One Year After European Bonds' Peak, Traders Await ECB Guidance

  • ECB to announce latest interest-rate decision on April 21
  • German 10-year bunds post first weekly decline in a month

One year on from the peak in the region’s government bond market, investors will be watching the European Central Bank for signs that this week’s selloff isn’t about to turn into a rout.

Benchmark German 10-year bunds slid for the first time in five weeks as France led a wave of supply by selling debt via banks, including bonds maturing in 50 years, and data April 14 showed the euro area’s inflation rate was revised higher last month. That has echoes of last April, when tentative signs of an economic recovery helped spark a reversal that pushed up Germany’s 10-year yield by more than a percentage point in less than two months.

Supporting bond bulls’ conviction that a repeat of the 2015 selloff is not in the cards is a gauge of future inflation that signals that the ECB, which is buying 80 billion euros ($90 billion) of bonds a month via its asset-purchase program, is still far from meeting its goal of an annual rate of just under 2 percent.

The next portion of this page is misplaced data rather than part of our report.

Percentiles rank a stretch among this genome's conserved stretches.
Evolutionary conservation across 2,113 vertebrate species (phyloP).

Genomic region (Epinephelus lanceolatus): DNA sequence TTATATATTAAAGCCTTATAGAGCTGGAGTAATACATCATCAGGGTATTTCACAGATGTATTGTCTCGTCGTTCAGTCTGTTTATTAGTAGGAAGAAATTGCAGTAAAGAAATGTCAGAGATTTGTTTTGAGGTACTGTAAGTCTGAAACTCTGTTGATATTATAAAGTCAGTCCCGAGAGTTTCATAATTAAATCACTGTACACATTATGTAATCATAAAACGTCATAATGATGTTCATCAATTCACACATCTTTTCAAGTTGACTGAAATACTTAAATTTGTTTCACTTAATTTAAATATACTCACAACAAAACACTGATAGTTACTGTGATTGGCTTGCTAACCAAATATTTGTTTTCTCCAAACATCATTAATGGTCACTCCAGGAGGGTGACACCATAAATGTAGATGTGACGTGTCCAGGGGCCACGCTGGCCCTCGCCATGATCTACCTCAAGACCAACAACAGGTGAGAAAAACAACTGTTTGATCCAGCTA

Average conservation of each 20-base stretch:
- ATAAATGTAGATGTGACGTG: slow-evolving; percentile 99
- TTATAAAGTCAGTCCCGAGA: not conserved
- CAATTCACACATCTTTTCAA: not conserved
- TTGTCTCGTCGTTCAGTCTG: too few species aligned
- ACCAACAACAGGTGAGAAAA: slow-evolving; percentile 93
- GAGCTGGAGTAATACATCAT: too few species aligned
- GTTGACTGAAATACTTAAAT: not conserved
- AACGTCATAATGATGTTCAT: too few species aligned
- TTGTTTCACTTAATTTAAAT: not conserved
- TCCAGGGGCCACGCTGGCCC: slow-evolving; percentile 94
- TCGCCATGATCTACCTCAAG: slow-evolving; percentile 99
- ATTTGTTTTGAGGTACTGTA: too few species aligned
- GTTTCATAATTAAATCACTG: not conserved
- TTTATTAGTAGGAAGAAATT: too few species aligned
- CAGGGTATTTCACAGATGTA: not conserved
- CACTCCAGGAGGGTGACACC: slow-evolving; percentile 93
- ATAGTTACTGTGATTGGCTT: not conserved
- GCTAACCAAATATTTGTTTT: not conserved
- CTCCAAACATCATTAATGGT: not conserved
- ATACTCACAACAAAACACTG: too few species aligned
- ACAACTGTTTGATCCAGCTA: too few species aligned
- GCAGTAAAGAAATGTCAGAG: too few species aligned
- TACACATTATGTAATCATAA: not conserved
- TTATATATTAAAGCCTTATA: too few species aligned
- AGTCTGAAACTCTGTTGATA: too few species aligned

At 1.40 percent, the five-year, five-year forward inflation-swap rate, which gauges price-growth expectations, is about 0.3 percentage point lower than it was 12 months ago, when German 10-year yields touched a record-low 0.049 percent.

ECB Announcement

ECB President Mario Draghi and his colleagues, who announce their latest policy decision April 21, will have an opportunity to reassure investors. At its previous policy meeting on March 10, the ECB cut all its key interest rates, pushing its deposit rate further below zero, and expanded its bond-buying program to help boost growth and spur inflation.

“The situation is completely different from 12 months ago,” said Martin van Vliet, a senior interest-rate strategist at ING Groep NV in Amsterdam. “The fact the ECB has scaled up its monthly purchases has helped in pushing bund yields back to these low levels, but global growth concerns and concerns about a prolonged period of low inflation has also acted to push yields to these levels.”

Germany’s 10-year bund yields rose three basis points, or 0.03 percentage point, this week, to 0.13 percent as of the 5 p.m. London close Friday. The 0.5 percent security due in February 2026 fell 0.33, or 3.30 euros per 1,000-euro face amount, to 103.635. The weekly increase in yields was the first since March 11.

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